“We’re being realistic, our feet are firmly planted on the ground, but our dreams are big as well, and we won’t shy away from that.”
Don’t: Make every team a “United FC”
“We don’t want everyone to be United or FC or whatever else,” says Clanachan. Phew.
The league currently has representatives visiting cities around the country, talking to those on the ground about names, logos, and uniforms for prospective CPL clubs. He cites the Barton Street Battalion supporters group in Hamilton as a good example of how grassroots efforts can help forge a new club’s identity.
Do: Channel the fans’ passion
On this point, the commissioner is very clear: he loves supporters groups. Their existence is a big reason he came on board with the CPL in the first place.
“They’re going to be paramount to the success of this league,” says Clanachan. “We need to channel their passion, we need to work with it and we need to encourage that to be part of the experience and the growth of the experience. I fully embrace them. I’m trying to figure out how to have a scarf big enough that I can have all the teams’ scarves on one scarf.”
Don’t: Forget the past
Clanachan is aware of how the old Canadian Soccer League unraveled, but feels this time is different for two big reasons. For one, the long-time corporate executive was impressed with the collection of ownership groups involved (all of whom, aside from Hamilton and Winnipeg, have yet to be publicly confirmed).
“It’s not often you can put people around the table and see that level of quality. I was very impressed that way,” he says of CPL owners. “I was also very impressed with their ability to work together and their common goal of the passion around soccer and a higher-level purpose.”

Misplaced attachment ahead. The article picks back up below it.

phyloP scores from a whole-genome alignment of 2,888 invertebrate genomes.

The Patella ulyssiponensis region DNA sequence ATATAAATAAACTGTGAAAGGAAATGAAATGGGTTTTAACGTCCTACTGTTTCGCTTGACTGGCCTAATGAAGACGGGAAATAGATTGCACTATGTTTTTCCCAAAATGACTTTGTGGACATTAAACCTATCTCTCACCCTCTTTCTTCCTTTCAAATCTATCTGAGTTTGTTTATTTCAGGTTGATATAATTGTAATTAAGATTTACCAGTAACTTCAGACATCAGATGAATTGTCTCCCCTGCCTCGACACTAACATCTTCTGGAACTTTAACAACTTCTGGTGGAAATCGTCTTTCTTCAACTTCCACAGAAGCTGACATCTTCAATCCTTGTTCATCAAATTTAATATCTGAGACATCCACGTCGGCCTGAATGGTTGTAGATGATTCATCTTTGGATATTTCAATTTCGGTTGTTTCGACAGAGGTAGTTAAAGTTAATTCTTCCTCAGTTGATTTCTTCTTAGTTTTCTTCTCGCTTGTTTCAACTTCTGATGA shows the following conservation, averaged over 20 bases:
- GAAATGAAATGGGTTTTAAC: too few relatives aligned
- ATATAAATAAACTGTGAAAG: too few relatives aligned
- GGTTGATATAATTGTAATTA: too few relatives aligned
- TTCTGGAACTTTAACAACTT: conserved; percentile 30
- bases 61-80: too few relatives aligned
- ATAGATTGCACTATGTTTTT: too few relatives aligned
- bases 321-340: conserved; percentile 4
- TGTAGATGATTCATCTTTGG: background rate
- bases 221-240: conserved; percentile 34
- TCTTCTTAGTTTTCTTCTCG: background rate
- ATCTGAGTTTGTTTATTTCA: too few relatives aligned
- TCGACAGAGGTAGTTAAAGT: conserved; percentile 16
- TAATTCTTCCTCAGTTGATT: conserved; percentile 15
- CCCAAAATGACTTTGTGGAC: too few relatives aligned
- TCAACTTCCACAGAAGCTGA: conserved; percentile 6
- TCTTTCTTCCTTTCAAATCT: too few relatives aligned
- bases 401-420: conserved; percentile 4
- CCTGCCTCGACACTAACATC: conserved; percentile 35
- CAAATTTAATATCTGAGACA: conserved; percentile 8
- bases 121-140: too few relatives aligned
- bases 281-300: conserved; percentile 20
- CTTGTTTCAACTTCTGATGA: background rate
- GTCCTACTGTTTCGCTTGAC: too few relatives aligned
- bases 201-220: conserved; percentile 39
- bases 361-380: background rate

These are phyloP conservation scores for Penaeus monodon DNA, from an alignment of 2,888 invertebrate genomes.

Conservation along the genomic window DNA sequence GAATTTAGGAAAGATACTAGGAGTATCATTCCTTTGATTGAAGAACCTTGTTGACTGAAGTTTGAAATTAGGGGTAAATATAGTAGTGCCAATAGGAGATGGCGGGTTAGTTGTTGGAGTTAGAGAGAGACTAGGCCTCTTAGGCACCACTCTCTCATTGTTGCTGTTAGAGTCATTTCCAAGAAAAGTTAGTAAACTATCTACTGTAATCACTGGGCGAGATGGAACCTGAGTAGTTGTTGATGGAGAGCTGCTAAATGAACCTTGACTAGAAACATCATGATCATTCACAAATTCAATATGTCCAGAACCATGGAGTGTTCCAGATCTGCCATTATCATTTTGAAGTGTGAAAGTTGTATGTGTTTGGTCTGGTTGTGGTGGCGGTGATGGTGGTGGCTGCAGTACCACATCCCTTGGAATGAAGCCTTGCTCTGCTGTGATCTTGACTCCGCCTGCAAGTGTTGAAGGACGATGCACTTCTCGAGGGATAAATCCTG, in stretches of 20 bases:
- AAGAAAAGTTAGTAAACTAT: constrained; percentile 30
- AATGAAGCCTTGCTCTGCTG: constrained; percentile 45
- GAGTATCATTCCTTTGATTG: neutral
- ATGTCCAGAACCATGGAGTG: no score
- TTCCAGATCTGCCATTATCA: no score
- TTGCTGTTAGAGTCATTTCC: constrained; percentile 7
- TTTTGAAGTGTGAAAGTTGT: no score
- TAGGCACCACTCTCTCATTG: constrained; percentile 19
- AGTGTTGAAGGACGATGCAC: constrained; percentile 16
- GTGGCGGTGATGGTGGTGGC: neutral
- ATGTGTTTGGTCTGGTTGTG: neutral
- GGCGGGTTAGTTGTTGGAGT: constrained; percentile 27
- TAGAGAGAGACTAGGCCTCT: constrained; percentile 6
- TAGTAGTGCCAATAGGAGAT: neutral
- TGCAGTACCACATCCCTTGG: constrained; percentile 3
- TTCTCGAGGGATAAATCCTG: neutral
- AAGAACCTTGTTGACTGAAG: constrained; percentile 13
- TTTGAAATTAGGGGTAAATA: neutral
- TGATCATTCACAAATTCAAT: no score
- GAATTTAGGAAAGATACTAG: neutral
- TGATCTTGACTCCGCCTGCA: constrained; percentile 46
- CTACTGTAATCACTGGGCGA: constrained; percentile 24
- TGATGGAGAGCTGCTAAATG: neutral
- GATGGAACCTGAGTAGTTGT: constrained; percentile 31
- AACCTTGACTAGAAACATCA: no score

The second factor is the way in which the Canadian public’s interest in soccer, from the Timbits youth level to the professional game, has evolved in the past few decades.
“All of the indicators were pointing toward, this is Canada’s time for this,” he says. “I’d heard all the things about how a league hadn’t worked in the past, then I started looking at the groundswell of soccer in Canada, male and female, the idea that the demographics in the country were changing, the fact that soccer is affordable everywhere, and the fact that Canada is seen as a great country and will attract that level of interest across the globe.”
Do: Hold everything until you’re really ready
Up to this point, concrete information about the CPL has only come out in drips. But the dam is about to burst.
In the next 90 days, says Clanachan, the CPL will be introducing the public to more members of its front-office team and, most excitingly, unveiling which teams will begin play in April 2019.
“We’re talking weeks, we’re not talking months here,” he says. “All of this starts to really come, because we’re on a timeline now. We’ve lit the fuse.”
Don’t: Listen to the haters
There have been, and will forever be, folks in this country actively rooting for the CPL’s failure. Their motivations are their own business, but Clanachan isn’t closed off to accepting feedback from anyone with a stake in the game—given that it’s coming from the right place.
“From my business background, I’ve always recognized that you should listen to constructive feedback,” he says.
“You should always be prepared to adjust. Having said all of that, for people that are negative, who always believe the glass is half empty, I don’t have a lot of time for them.”
When the time comes, he says, the league will be open to changing things up as need be. But thus far, Clanachan seems extremely encouraged by what he’s seen and heard from Canadian soccer stakeholders.
“There is tremendous support across Canada for the sport of soccer and for the idea of a domestic Premier League where we can finally, hopefully, join the ranks of those who also have those great leagues across the globe—in time, when we’ve earned our right to be there. But we’ll be there for it.”